Working parents and working grandparents needed for Australian research project on grandparent childcare
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Researchers want to hear about your experiences for a new large Australian research project on grandparent childcare.
Grandparents are the most popular source of childcare in Australia – more than one quarter of grandparents care for their grandkids aged 13 and under, at least once a week. Yet government decision makers rarely take this caring into account when making policies for both families and older Australians.
Research suggests that grandparent childcare supports parents – especially mothers – to participate in paid work. We also know that providing regular childcare can affect the way grandparents organise their work. But we don’t know enough about how parents and grandparents negotiate and organise childcare, or how families balance grandparent childcare with other forms of childcare.
A recent Australian study
found some areas in Australia have high access to places in formal childcare (an ‘oasis’, with enough spaces for 3 days childcare for every child ), while others have poor access (a ‘desert’, with 3 children vying for every space). Some states (Qld and the ACT) have better childcare access than others, and cities tend to have better access than regional and remote areas.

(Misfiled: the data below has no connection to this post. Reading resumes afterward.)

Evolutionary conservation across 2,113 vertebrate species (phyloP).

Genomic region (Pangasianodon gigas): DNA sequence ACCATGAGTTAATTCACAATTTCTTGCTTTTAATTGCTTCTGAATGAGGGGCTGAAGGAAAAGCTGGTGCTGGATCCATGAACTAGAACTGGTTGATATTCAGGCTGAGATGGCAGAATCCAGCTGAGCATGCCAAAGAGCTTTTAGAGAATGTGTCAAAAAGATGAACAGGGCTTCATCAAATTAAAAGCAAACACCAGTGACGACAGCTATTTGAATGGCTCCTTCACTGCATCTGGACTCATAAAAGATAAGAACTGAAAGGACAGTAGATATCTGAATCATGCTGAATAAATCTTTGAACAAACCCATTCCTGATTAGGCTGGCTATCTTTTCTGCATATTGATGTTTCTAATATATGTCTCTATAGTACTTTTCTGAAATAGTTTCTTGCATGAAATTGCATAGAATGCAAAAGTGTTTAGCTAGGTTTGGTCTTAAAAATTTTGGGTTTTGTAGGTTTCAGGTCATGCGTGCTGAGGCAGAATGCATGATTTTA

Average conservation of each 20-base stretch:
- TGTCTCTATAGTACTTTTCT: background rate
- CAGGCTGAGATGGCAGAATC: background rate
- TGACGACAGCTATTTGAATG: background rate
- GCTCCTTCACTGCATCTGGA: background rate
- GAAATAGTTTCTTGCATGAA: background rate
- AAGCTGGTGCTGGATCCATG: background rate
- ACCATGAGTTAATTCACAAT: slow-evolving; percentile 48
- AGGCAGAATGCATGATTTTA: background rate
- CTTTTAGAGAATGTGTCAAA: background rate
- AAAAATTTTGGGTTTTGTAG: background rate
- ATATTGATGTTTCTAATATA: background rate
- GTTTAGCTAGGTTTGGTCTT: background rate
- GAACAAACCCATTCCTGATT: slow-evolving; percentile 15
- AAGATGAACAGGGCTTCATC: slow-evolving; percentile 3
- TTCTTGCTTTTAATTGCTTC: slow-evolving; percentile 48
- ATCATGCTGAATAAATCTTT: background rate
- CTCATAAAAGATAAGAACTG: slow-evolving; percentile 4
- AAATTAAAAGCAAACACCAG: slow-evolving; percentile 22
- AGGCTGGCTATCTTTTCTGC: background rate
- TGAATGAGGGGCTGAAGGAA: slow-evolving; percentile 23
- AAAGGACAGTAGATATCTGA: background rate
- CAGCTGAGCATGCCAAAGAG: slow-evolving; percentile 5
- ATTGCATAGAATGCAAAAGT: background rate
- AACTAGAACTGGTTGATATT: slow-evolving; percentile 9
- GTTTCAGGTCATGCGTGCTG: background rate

This Australian-first research project is recruiting nationally in both childcare deserts and childcare oasis, including urban, regional and remote areas to shed new light on how families manage childcare.
We would like to talk to a parent AND a grandparent in a family where the grandparent is providing regular childcare (e.g. weekly, or through other regular arrangements such as school holidays). Participation involves an interview of up to 1 hour with one of our research team. The interview can be online, in person, or by phone. Participants will receive a gift voucher as a thank you.
Researchers from the University of Sydney, the University of NSW, the University of Melbourne and the University of Helsinki (Finland) are conducting this research (HREC 2022/074).
How to get in contact
If you’re interested in finding out more or participating in the study, contact either:
Associate Professor Myra Hamilton, University of Sydney
Alison Williams, University of Sydney
78488 - 2023-05-10 02:29:45